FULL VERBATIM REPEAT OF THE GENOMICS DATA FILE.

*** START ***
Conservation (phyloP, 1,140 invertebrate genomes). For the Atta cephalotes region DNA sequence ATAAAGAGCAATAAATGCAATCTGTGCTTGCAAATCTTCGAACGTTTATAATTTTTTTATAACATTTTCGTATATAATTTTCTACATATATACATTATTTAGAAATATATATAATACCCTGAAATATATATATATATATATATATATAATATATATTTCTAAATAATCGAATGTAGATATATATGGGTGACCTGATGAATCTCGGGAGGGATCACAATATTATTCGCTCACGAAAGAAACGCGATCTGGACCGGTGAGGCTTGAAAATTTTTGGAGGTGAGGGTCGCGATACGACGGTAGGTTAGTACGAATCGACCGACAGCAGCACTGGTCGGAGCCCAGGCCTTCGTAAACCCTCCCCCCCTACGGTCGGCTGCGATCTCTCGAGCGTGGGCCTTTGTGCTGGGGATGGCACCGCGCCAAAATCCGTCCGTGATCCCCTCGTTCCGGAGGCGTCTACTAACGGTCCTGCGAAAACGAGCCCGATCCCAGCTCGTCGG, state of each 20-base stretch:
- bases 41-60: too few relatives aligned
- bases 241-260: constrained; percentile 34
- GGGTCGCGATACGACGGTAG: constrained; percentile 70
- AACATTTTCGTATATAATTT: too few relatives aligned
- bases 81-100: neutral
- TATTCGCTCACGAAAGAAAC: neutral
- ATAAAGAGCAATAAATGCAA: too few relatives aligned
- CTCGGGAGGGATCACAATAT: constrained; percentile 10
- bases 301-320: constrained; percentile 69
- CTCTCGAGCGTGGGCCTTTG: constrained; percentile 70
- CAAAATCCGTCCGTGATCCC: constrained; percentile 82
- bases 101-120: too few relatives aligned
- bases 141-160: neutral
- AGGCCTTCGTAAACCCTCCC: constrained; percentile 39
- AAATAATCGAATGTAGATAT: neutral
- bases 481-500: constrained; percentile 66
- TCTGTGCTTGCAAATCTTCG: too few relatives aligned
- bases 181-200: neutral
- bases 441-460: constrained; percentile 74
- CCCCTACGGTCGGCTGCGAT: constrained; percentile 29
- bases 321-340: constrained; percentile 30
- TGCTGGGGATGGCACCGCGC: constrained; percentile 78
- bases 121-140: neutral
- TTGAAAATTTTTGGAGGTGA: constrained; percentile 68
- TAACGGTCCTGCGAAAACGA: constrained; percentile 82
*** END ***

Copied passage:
Conservation (phyloP, 1,140 invertebrate genomes). For the Atta cephalotes region DNA sequence ATAAAGAGCAATAAATGCAATCTGTGCTTGCAAATCTTCGAACGTTTATAATTTTTTTATAACATTTTCGTATATAATTTTCTACATATATACATTATTTAGAAATATATATAATACCCTGAAATATATATATATATATATATATATAATATATATTTCTAAATAATCGAATGTAGATATATATGGGTGACCTGATGAATCTCGGGAGGGATCACAATATTATTCGCTCACGAAAGAAACGCGATCTGGACCGGTGAGGCTTGAAAATTTTTGGAGGTGAGGGTCGCGATACGACGGTAGGTTAGTACGAATCGACCGACAGCAGCACTGGTCGGAGCCCAGGCCTTCGTAAACCCTCCCCCCCTACGGTCGGCTGCGATCTCTCGAGCGTGGGCCTTTGTGCTGGGGATGGCACCGCGCCAAAATCCGTCCGTGATCCCCTCGTTCCGGAGGCGTCTACTAACGGTCCTGCGAAAACGAGCCCGATCCCAGCTCGTCGG, state of each 20-base stretch:
- bases 41-60: too few relatives aligned
- bases 241-260: constrained; percentile 34
- GGGTCGCGATACGACGGTAG: constrained; percentile 70
- AACATTTTCGTATATAATTT: too few relatives aligned
- bases 81-100: neutral
- TATTCGCTCACGAAAGAAAC: neutral
- ATAAAGAGCAATAAATGCAA: too few relatives aligned
- CTCGGGAGGGATCACAATAT: constrained; percentile 10
- bases 301-320: constrained; percentile 69
- CTCTCGAGCGTGGGCCTTTG: constrained; percentile 70
- CAAAATCCGTCCGTGATCCC: constrained; percentile 82
- bases 101-120: too few relatives aligned
- bases 141-160: neutral
- AGGCCTTCGTAAACCCTCCC: constrained; percentile 39
- AAATAATCGAATGTAGATAT: neutral
- bases 481-500: constrained; percentile 66
- TCTGTGCTTGCAAATCTTCG: too few relatives aligned
- bases 181-200: neutral
- bases 441-460: constrained; percentile 74
- CCCCTACGGTCGGCTGCGAT: constrained; percentile 29
- bases 321-340: constrained; percentile 30
- TGCTGGGGATGGCACCGCGC: constrained; percentile 78
- bases 121-140: neutral
- TTGAAAATTTTTGGAGGTGA: constrained; percentile 68
- TAACGGTCCTGCGAAAACGA: constrained; percentile 82